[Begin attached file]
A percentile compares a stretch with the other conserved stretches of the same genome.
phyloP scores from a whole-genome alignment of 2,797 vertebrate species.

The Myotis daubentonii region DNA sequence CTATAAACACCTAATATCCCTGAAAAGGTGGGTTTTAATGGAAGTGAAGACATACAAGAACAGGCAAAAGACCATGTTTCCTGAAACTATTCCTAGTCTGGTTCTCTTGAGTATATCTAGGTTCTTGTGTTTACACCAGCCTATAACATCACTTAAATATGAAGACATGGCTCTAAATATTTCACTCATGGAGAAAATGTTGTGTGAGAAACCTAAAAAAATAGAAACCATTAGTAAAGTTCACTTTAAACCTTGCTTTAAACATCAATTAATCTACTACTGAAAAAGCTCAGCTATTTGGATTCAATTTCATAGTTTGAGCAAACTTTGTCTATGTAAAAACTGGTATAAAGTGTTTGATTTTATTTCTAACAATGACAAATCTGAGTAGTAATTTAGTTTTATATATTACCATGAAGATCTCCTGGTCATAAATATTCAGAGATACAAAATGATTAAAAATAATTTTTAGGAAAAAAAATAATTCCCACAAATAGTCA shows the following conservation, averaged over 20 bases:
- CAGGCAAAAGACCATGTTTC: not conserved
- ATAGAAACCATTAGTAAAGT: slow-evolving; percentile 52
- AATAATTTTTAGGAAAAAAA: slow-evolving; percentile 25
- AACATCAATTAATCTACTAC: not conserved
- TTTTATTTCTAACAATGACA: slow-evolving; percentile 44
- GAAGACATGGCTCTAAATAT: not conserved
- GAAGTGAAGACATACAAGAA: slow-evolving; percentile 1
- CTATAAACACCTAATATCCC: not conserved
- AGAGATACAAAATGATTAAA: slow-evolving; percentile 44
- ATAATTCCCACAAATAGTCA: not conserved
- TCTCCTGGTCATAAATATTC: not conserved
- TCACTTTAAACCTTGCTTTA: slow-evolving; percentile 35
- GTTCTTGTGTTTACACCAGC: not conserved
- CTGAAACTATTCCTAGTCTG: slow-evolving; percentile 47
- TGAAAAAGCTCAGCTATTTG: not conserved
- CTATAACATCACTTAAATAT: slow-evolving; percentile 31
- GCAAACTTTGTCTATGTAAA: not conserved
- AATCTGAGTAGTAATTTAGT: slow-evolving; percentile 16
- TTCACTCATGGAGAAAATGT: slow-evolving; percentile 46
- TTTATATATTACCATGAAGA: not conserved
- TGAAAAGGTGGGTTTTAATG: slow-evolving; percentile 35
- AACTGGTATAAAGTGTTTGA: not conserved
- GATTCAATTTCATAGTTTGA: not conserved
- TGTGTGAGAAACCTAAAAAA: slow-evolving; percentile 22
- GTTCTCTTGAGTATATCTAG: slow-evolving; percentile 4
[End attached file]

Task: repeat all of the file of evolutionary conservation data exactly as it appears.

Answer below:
A percentile compares a stretch with the other conserved stretches of the same genome.
phyloP scores from a whole-genome alignment of 2,797 vertebrate species.

The Myotis daubentonii region DNA sequence CTATAAACACCTAATATCCCTGAAAAGGTGGGTTTTAATGGAAGTGAAGACATACAAGAACAGGCAAAAGACCATGTTTCCTGAAACTATTCCTAGTCTGGTTCTCTTGAGTATATCTAGGTTCTTGTGTTTACACCAGCCTATAACATCACTTAAATATGAAGACATGGCTCTAAATATTTCACTCATGGAGAAAATGTTGTGTGAGAAACCTAAAAAAATAGAAACCATTAGTAAAGTTCACTTTAAACCTTGCTTTAAACATCAATTAATCTACTACTGAAAAAGCTCAGCTATTTGGATTCAATTTCATAGTTTGAGCAAACTTTGTCTATGTAAAAACTGGTATAAAGTGTTTGATTTTATTTCTAACAATGACAAATCTGAGTAGTAATTTAGTTTTATATATTACCATGAAGATCTCCTGGTCATAAATATTCAGAGATACAAAATGATTAAAAATAATTTTTAGGAAAAAAAATAATTCCCACAAATAGTCA shows the following conservation, averaged over 20 bases:
- CAGGCAAAAGACCATGTTTC: not conserved
- ATAGAAACCATTAGTAAAGT: slow-evolving; percentile 52
- AATAATTTTTAGGAAAAAAA: slow-evolving; percentile 25
- AACATCAATTAATCTACTAC: not conserved
- TTTTATTTCTAACAATGACA: slow-evolving; percentile 44
- GAAGACATGGCTCTAAATAT: not conserved
- GAAGTGAAGACATACAAGAA: slow-evolving; percentile 1
- CTATAAACACCTAATATCCC: not conserved
- AGAGATACAAAATGATTAAA: slow-evolving; percentile 44
- ATAATTCCCACAAATAGTCA: not conserved
- TCTCCTGGTCATAAATATTC: not conserved
- TCACTTTAAACCTTGCTTTA: slow-evolving; percentile 35
- GTTCTTGTGTTTACACCAGC: not conserved
- CTGAAACTATTCCTAGTCTG: slow-evolving; percentile 47
- TGAAAAAGCTCAGCTATTTG: not conserved
- CTATAACATCACTTAAATAT: slow-evolving; percentile 31
- GCAAACTTTGTCTATGTAAA: not conserved
- AATCTGAGTAGTAATTTAGT: slow-evolving; percentile 16
- TTCACTCATGGAGAAAATGT: slow-evolving; percentile 46
- TTTATATATTACCATGAAGA: not conserved
- TGAAAAGGTGGGTTTTAATG: slow-evolving; percentile 35
- AACTGGTATAAAGTGTTTGA: not conserved
- GATTCAATTTCATAGTTTGA: not conserved
- TGTGTGAGAAACCTAAAAAA: slow-evolving; percentile 22
- GTTCTCTTGAGTATATCTAG: slow-evolving; percentile 4